The structure of human beta-defensin-2 shows evidence of higher order oligomerization.Hoover, D.M., Rajashankar, K.R., Blumenthal, R., Puri, A., Oppenheim, J.J., Chertov, O., Lubkowski, J.
(2000) J.Biol.Chem. 275: 32911-32918
- PubMed: 10906336
- DOI: 10.1074/jbc.M006098200
- Primary Citation of Related Structures:
- PubMed Abstract:
Defensins are small cationic peptides that are crucial components of innate immunity, serving as both antimicrobial agents and chemoattractant molecules. The specific mechanism of antimicrobial activity involves permeabilization of bacterial membrane ...
Defensins are small cationic peptides that are crucial components of innate immunity, serving as both antimicrobial agents and chemoattractant molecules. The specific mechanism of antimicrobial activity involves permeabilization of bacterial membranes. It has been postulated that individual monomers oligomerize to form a pore through anionic membranes, although the evidence is only indirect. Here, we report two high resolution x-ray structures of human beta-defensin-2 (hBD2). The phases were experimentally determined by the multiwavelength anomalous diffraction method, utilizing a novel, rapid method of derivatization with halide ions. Although the shape and charge distribution of the monomer are similar to those of other defensins, an additional alpha-helical region makes this protein topologically distinct from the mammalian alpha- and beta-defensin structures reported previously. hBD2 forms dimers topologically distinct from that of human neutrophil peptide-3. The quaternary octameric arrangement of hBD2 is conserved in two crystal forms. These structures provide the first detailed description of dimerization of beta-defensins, and we postulate that the mode of dimerization of hBD2 is representative of other beta-defensins. The structural and electrostatic properties of the hBD2 octamer support an electrostatic charge-based mechanism of membrane permeabilization by beta-defensins, rather than a mechanism based on formation of bilayer-spanning pores.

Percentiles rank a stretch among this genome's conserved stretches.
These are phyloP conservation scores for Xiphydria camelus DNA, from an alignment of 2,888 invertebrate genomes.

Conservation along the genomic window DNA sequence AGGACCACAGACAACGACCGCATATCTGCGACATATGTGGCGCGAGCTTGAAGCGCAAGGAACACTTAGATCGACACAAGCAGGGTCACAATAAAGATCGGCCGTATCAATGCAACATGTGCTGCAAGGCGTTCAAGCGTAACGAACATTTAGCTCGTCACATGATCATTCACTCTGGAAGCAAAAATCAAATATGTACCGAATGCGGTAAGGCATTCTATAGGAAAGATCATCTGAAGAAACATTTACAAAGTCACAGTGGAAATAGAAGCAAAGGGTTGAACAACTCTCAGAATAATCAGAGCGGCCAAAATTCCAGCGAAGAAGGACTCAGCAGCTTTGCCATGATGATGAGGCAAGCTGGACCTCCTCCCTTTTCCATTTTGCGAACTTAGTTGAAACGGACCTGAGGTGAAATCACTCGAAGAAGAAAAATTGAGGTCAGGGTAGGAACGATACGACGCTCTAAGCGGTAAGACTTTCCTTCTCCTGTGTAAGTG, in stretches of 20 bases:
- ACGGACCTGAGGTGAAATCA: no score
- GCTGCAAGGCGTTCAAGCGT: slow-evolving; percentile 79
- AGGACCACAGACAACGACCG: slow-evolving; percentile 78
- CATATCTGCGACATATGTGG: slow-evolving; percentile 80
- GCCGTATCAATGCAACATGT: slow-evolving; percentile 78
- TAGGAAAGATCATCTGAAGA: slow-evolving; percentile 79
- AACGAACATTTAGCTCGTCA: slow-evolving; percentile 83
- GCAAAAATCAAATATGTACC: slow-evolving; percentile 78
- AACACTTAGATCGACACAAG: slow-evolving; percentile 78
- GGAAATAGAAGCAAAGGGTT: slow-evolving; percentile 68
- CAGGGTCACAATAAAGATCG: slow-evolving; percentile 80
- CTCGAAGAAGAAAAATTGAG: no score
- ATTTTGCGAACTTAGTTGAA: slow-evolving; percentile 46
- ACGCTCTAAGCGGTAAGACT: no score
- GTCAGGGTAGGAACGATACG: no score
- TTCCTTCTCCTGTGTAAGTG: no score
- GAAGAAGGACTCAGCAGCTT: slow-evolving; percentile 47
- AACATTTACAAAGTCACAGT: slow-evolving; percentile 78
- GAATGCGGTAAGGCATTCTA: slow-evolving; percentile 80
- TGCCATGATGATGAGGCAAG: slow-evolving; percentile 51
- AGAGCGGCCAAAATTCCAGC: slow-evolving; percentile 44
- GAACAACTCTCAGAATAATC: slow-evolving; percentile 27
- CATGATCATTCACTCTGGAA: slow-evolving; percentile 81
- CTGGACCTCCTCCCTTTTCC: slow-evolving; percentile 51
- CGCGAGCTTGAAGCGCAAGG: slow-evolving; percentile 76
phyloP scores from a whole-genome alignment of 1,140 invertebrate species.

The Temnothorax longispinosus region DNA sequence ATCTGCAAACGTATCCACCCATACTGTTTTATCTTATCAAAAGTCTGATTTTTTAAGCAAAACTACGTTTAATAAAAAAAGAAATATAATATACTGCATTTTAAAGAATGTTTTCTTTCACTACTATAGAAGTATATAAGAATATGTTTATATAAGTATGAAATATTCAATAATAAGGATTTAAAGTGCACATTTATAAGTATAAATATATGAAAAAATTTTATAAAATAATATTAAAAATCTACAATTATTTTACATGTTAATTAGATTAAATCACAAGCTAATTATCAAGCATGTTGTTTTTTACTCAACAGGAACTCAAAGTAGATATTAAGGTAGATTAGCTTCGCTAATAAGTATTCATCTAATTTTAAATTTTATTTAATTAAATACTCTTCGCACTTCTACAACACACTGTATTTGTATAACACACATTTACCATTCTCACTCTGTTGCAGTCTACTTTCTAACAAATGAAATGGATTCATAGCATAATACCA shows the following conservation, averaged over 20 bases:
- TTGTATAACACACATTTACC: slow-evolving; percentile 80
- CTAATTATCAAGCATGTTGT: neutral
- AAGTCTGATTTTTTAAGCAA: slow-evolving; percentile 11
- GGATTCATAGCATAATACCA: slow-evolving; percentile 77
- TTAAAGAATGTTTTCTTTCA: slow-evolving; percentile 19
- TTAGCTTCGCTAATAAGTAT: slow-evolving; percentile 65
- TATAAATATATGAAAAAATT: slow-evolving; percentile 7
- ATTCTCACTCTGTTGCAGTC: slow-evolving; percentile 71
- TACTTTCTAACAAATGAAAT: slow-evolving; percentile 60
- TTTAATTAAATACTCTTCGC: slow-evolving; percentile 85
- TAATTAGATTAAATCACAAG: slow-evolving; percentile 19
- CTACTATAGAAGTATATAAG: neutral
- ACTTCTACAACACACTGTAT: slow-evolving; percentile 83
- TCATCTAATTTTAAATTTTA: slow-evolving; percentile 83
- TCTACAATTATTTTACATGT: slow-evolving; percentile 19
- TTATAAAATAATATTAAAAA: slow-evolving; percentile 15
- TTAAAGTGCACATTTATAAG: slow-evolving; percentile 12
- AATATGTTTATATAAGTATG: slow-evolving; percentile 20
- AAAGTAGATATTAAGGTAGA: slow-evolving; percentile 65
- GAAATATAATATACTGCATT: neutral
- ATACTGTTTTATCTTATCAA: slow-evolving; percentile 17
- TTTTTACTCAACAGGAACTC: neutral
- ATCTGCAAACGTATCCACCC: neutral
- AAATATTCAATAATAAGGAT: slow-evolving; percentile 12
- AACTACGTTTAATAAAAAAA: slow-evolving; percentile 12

Macromolecular Crystallography Laboratory, Program in Structural Biology, NCI-Frederick Cancer Research and Development Center, National Institutes of Health, Frederick, Maryland 21702, USA.